CRIME

Florida lawyer, viral video spark debate about motorist rights at police DUI checkpoints

  • In this Friday, Jan. 30, 2015 photo, attorney Warren Redlich holds up a flyer he designed following an interview in Delray Beach, Fla. The DUI attorney contends that when a driver approaches a police drunk-driving checkpoint, they don't have to speak to the officers. He contends that commonly-used police drunk driving checkpoints violate drivers' constitutional rights. (AP Photo/Lynne Sladky)

    In this Friday, Jan. 30, 2015 photo, attorney Warren Redlich holds up a flyer he designed following an interview in Delray Beach, Fla. The DUI attorney contends that when a driver approaches a police drunk-driving checkpoint, they don't have to speak to the officers. He contends that commonly-used police drunk driving checkpoints violate drivers' constitutional rights. (AP Photo/Lynne Sladky)  (The Associated Press)

  • In this Thursday, Jan. 29, 2015 photo, Miami police officer Luis Ortiz looks at a driver's license he requested from a motorist during a drunk-driving checkpoint in Miami. A South Florida DUI attorney contends the commonly-used checkpoints violate driver's constitutional rights. (AP Photo/Lynne Sladky)

    In this Thursday, Jan. 29, 2015 photo, Miami police officer Luis Ortiz looks at a driver's license he requested from a motorist during a drunk-driving checkpoint in Miami. A South Florida DUI attorney contends the commonly-used checkpoints violate driver's constitutional rights. (AP Photo/Lynne Sladky)  (The Associated Press)

  • In this Friday, Jan. 30, 2015 photo, attorney Warren Redlich holds up a flyer he designed during an interview in Delray Beach, Fla. The DUI attorney contends that when a driver approaches a police drunk-driving checkpoint, they don't have to speak to the officers. He contends that commonly-used police drunk driving checkpoints violate drivers' constitutional rights. (AP Photo/Lynne Sladky)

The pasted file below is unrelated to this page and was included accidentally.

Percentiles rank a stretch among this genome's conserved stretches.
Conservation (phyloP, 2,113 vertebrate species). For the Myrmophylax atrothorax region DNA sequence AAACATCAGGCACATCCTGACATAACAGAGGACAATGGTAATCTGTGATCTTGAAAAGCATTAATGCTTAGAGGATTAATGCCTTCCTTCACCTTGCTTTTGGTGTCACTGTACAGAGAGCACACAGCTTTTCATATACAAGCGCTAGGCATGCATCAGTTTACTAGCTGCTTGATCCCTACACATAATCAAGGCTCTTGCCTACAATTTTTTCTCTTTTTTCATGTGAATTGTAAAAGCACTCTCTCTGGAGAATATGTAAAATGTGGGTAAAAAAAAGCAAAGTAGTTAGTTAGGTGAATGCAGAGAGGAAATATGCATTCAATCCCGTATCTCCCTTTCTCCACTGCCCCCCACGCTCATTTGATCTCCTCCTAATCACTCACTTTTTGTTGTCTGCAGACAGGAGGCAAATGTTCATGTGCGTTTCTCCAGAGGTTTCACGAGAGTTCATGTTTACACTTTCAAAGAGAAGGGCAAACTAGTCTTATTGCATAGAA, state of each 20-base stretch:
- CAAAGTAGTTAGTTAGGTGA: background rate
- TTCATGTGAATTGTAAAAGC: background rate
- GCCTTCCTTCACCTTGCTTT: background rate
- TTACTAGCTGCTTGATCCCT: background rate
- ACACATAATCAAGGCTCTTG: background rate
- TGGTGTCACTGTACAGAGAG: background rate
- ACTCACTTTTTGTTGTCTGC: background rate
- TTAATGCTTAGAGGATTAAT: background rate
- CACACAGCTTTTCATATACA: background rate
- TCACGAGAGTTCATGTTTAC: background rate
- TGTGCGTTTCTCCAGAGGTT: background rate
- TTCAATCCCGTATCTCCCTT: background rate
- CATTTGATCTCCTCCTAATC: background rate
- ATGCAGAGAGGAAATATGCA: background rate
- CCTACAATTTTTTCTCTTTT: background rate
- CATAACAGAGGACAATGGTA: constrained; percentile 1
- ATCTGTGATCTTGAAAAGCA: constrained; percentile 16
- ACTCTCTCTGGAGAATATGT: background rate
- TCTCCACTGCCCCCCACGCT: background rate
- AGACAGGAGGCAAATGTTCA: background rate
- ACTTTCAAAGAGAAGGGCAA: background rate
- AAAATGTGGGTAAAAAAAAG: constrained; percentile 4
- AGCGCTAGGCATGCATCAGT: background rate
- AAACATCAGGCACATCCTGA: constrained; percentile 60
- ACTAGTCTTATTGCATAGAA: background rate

In this Friday, Jan. 30, 2015 photo, attorney Warren Redlich holds up a flyer he designed during an interview in Delray Beach, Fla. The DUI attorney contends that when a driver approaches a police drunk-driving checkpoint, they don't have to speak to the officers. He contends that commonly-used police drunk driving checkpoints violate drivers' constitutional rights. (AP Photo/Lynne Sladky)  (The Associated Press)

A South Florida lawyer has come up with a novel way for drivers to handle police drunk-driving checkpoints and posted a video about it that has gotten over 2 million views.

Boca Raton attorney Warren Redlich says drivers don't have to interact with officers or even roll down their windows. Redlich says all drivers must do is place their license and registration papers on the glass, along with a note saying they have no comment, will not permit a search and want a lawyer.

Redlich says it's not about letting drunk drivers escape but permitting people to assert their rights and protect themselves.

Florida police say it's important for officers to speak with drivers to do their jobs. They also say courts have repeatedly upheld the legality of DUI checkpoints.